Arianne MacBean mixes words and movement 

click to enlarge present tense
  • COURTESY DYANNE CANO
  • From left, Max Eugene, Arianne MacBean, Angelina Attwell, Brad Culver and Genevieve Carson appear in “present tense,” which is onstage at ODC Theater this week.
If you’ve ever attended a dance performance and wondered, “How did they come up with those ideas?,” Arianne MacBean will tell you. With a whiteboard. And floor markings. She may even address you directly.

The director of the Los-Angeles-based The Big Show Co. brings her unique dance-theater troupe to ODC this week, presenting two pieces: “The People Go Where the Chairs Are” and the world premiere of “present tense.”

In “Chairs,” MacBean breaks the proverbial fourth wall between audience and performer to offer a peek into the creative process: “[In rehearsals] I’ll come in with some images or problems to solve. We title sections and sometimes they don’t make sense, but we decided to share that with the audience,” MacBean says.

The format for the work was inspired by Thornton Wilder’s classic play “Our Town,” in which the narrator addres

ses the audience. “I’m strongly influenced by literature,” MacBean says. “I reread ‘Our Town’ and got really excited about what he wrote in his personal notes about the play. I wanted to ask similar questions about the meaning of art and about what is dance.”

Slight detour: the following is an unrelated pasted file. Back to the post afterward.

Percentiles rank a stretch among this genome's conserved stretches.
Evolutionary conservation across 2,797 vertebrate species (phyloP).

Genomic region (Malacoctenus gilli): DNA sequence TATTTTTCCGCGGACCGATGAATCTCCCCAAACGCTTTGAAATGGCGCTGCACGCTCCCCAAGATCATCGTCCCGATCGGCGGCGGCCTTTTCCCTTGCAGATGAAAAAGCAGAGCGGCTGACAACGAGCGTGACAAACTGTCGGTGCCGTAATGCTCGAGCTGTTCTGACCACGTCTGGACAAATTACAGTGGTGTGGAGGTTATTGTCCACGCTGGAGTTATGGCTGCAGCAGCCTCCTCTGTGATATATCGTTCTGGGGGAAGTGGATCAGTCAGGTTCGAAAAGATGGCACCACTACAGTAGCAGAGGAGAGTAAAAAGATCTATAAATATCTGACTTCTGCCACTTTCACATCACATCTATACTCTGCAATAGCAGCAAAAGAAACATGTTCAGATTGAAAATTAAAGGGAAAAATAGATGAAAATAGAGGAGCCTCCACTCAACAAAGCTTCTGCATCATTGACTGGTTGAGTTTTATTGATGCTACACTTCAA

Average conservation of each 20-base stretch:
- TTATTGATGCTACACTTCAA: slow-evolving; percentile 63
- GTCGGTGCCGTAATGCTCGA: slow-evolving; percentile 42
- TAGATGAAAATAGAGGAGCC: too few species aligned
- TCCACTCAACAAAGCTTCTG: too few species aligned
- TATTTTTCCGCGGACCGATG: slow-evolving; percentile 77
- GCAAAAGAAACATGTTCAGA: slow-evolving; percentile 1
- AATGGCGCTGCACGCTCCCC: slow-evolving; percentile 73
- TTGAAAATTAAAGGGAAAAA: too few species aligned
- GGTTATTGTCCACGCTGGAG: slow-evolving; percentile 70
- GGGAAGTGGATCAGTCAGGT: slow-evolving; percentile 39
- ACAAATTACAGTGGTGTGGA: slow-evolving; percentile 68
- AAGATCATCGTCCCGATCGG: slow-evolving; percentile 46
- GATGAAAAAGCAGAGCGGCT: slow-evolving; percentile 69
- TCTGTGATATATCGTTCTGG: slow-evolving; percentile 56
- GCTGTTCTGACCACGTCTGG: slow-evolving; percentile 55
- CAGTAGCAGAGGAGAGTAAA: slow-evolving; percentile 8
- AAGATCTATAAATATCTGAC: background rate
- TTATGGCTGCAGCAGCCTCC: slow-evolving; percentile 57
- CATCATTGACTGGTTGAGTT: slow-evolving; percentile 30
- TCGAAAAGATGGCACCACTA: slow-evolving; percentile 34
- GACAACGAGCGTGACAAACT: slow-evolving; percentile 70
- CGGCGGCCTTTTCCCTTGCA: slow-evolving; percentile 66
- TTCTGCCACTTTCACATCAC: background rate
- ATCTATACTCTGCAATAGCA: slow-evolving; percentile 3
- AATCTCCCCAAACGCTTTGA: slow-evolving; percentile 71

Though that may sound heavy, the piece apparently displays the spirit and quirkiness that prompted one reviewer to call her “the Diane Keaton of dance.”

She says, “I realized I was moving away from ‘likability,’ as on Facebook ‘like this, like that.’ The pieces that I really enjoyed gave me options for alternate ways of being and thinking.”

MacBean also has come to terms with the fact that the written word inspires her more than dance.

“I consider myself a choreographer and still teach ballet, modern and jazz. And my work is highly physical. But I’m a lover of language,” she says. “At the end of a one-year mentorship with Margaret Jenkins’ CHIME program, I finally confronted my personal artistic voice … what it means to me for dance to live and die … and be born again.”

Her literary muse for “present tense” was short-story writer and linguist Lydia Davis, who uses sharp and poignant images.

She says, “One of her short stories consists of only two words. So I created a series of short pieces with the same kind of laser-like attention and focus.”

Although she describes it as being darker and more moody than “Chairs,” it never veers far from her signature: “It has a jumble of humor and neuroticism in it ... and beautiful handmade costumes and a wonderful original jazz score by my longtime collaborator Ivan Johnson.”

IF YOU GO

Arianne MacBean & The Big Show Co.

Where: ODC Theater, 3153 17th St., S.F.

When: 8 p.m. Thursday through Saturday

Tickets: $23 to $28

Contact: (415) 863-9834, www.odctheater.org

About The Author

Andrea Pflaumer

Andrea Pflaumer

Bio:
Andrea Pflaumer is a Berkeley-based author and journalist and former dancer who writes dance and arts previews for the San Francisco Examiner. She has just published her first book: Shopping for the Real You.
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